Abstract and Keywords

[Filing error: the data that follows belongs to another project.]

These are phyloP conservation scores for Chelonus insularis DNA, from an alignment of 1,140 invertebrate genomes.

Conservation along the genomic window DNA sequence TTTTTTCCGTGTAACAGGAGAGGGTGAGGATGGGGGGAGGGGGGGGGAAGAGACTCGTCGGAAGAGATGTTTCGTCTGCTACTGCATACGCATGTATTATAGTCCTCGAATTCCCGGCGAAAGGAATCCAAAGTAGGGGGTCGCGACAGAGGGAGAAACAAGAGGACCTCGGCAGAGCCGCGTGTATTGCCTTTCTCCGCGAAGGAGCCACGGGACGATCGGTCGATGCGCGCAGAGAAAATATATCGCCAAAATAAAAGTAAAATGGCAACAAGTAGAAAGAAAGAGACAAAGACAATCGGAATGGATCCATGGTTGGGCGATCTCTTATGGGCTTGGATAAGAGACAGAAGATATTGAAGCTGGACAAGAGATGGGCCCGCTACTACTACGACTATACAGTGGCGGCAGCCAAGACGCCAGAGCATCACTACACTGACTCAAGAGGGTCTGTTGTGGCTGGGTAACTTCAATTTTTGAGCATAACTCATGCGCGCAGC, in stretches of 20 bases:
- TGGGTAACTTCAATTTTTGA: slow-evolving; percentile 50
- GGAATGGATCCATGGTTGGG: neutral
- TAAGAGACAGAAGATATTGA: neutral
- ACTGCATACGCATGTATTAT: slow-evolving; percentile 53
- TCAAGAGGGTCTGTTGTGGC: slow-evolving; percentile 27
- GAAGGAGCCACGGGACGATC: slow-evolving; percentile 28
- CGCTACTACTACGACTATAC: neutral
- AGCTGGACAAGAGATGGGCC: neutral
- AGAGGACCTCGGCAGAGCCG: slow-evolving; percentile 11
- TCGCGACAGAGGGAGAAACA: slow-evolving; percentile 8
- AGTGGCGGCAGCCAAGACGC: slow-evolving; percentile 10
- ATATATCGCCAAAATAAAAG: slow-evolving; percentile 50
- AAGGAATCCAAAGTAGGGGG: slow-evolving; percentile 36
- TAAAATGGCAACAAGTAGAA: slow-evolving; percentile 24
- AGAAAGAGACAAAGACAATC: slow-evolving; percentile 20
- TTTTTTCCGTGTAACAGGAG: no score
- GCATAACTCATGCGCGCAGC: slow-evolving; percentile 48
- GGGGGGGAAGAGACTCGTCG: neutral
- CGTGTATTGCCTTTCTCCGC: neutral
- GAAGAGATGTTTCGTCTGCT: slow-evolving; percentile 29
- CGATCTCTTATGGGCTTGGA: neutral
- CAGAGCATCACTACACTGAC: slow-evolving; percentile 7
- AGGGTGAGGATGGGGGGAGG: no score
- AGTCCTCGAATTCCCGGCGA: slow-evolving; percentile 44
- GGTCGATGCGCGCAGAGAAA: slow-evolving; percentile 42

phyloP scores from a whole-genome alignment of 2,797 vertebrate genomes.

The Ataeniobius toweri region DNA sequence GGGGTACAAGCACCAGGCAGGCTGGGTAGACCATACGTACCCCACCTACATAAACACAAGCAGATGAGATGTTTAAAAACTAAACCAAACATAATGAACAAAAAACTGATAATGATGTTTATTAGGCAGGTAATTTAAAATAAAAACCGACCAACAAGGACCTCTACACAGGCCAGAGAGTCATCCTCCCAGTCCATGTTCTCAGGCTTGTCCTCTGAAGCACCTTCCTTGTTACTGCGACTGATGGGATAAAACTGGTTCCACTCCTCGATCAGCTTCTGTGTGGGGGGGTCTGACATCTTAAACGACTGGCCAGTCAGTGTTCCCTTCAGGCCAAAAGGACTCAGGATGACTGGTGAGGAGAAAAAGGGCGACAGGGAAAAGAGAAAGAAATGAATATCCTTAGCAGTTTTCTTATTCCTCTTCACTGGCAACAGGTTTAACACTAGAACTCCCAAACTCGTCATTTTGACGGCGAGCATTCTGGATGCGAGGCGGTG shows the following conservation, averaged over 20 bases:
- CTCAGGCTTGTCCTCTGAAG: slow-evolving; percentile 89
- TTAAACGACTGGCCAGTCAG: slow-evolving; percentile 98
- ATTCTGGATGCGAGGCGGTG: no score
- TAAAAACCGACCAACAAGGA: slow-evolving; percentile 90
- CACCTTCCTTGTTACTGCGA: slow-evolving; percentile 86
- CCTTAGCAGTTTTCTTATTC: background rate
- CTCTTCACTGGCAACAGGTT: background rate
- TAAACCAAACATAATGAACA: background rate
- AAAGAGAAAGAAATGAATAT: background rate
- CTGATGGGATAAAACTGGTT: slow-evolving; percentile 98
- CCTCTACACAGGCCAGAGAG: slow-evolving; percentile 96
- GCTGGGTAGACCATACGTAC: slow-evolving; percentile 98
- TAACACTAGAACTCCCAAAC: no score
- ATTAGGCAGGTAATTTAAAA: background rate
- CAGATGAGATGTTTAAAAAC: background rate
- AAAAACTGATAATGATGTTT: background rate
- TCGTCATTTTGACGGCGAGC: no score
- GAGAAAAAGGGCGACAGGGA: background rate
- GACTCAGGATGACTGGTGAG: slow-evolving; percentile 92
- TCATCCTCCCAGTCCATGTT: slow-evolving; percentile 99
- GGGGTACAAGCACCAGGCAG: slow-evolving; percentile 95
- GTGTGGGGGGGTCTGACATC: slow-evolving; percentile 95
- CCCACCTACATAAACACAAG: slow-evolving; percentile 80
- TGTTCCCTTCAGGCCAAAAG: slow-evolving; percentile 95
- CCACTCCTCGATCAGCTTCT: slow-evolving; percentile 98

This chapter reviews the successes and failures of associative theory as an account of causal learning, the most prominent alternative approaches, and a possible reconciliation of these seemingly incompatible perspectives. It argues that causal learning can be constructively viewed as a special instance of associative learning, with constraints that mirror the constraints of some other types of associative learning (e.g., taste aversion). But the question of whether the observed parallels reflect analogy or homology has not yet been settled. Researchers should continue looking for analogies and common principles that would lead to organizing the principles of causal learning as well as other associative phenomena.
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